Baseboard electric heaters are notorious for providing uneven heat -- cycling hot and cold -- with thermostats that are quite unreliable. Whether looking at them for the whole house or topping up the heat in difficult to reach corners of the house, most contractors see baseboard electric heaters as necessary evils.
Why have modern electronic thermostats changed all of that? First, the thermostat is on the wall, not on the baseboard, measuring what you feel in the room. The best of the electronic thermostats will check the air temperature every 3 to 6 seconds. They then send an ON or an OFF signal to the baseboard heater. That means that often they are told to turn OFF before they have reached their maximum temperature, or ON before they have gone totally cold -- giving a warm even heat when full power is not needed. This turns out to be more comfortable and responsive than hydronic (hot water) or other radiant heat systems known for their comfort. They can easily keep a room within half a degree of its set-point.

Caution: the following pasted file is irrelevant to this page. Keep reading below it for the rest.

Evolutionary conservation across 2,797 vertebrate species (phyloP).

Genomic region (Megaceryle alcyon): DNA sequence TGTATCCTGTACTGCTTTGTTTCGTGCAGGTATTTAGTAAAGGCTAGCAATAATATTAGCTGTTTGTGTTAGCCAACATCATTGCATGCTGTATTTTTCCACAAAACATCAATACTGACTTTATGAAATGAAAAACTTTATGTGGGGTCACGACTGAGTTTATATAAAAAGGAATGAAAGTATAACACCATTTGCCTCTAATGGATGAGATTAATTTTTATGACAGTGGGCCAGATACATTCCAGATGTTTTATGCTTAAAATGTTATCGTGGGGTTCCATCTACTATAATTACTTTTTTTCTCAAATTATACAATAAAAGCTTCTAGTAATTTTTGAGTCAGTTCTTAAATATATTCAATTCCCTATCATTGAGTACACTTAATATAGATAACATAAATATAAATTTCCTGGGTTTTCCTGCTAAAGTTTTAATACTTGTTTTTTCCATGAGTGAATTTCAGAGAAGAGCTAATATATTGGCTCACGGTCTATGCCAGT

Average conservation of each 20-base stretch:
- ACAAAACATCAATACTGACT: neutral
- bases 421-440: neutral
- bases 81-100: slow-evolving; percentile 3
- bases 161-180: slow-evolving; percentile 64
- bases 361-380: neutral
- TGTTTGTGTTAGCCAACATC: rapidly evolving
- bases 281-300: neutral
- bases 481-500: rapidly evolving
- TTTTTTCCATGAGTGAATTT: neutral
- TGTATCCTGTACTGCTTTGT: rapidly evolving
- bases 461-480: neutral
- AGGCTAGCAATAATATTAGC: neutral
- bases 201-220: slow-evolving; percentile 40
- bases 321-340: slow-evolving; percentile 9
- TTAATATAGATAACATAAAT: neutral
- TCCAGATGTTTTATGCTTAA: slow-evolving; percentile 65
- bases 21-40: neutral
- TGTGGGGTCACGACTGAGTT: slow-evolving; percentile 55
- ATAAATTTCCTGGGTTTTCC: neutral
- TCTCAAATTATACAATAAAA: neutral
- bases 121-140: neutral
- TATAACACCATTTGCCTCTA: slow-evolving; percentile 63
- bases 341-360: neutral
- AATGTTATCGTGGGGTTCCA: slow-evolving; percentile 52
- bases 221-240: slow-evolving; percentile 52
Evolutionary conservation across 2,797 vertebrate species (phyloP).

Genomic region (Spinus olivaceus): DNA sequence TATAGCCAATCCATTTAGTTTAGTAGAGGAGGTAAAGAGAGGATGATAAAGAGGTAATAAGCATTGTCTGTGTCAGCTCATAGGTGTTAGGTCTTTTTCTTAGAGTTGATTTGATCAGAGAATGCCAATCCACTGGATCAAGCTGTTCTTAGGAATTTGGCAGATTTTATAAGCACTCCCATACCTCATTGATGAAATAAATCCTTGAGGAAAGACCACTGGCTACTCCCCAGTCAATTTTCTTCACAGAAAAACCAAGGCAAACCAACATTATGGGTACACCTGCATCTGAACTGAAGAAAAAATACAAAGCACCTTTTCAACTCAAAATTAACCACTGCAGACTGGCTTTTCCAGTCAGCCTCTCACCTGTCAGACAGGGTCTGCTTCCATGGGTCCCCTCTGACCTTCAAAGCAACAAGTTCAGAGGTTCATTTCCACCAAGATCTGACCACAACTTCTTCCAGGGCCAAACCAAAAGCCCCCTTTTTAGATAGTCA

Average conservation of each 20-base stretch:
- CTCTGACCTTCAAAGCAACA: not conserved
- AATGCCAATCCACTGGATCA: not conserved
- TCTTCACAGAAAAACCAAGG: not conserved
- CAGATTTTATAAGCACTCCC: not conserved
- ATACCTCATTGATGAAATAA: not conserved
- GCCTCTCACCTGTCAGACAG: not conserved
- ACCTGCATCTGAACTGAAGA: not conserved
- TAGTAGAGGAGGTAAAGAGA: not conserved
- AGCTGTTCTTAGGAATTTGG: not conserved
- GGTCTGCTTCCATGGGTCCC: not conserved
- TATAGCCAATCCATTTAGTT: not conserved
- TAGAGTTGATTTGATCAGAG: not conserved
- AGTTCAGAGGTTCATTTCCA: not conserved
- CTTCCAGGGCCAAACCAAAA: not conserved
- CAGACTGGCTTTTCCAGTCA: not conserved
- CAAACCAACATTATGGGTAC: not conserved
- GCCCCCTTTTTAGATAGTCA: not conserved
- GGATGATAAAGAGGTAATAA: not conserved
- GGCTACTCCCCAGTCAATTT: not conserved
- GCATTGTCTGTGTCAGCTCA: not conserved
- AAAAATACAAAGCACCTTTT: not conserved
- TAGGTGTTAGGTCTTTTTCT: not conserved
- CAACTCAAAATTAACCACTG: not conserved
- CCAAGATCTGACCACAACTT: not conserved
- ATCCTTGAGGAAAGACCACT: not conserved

Low voltage electronic thermostats are the norm, but full line voltage electronic thermostats are now available for direct replacement of old baseboard controls because of a massive replacement program driven by Hydro Quebec -- the majority of all houses in Quebec are heated with electric baseboards.
**Originally published as an article by Jon Eakes in Home Builder Magazine, the magazine of the Canadian Home Builder's Association.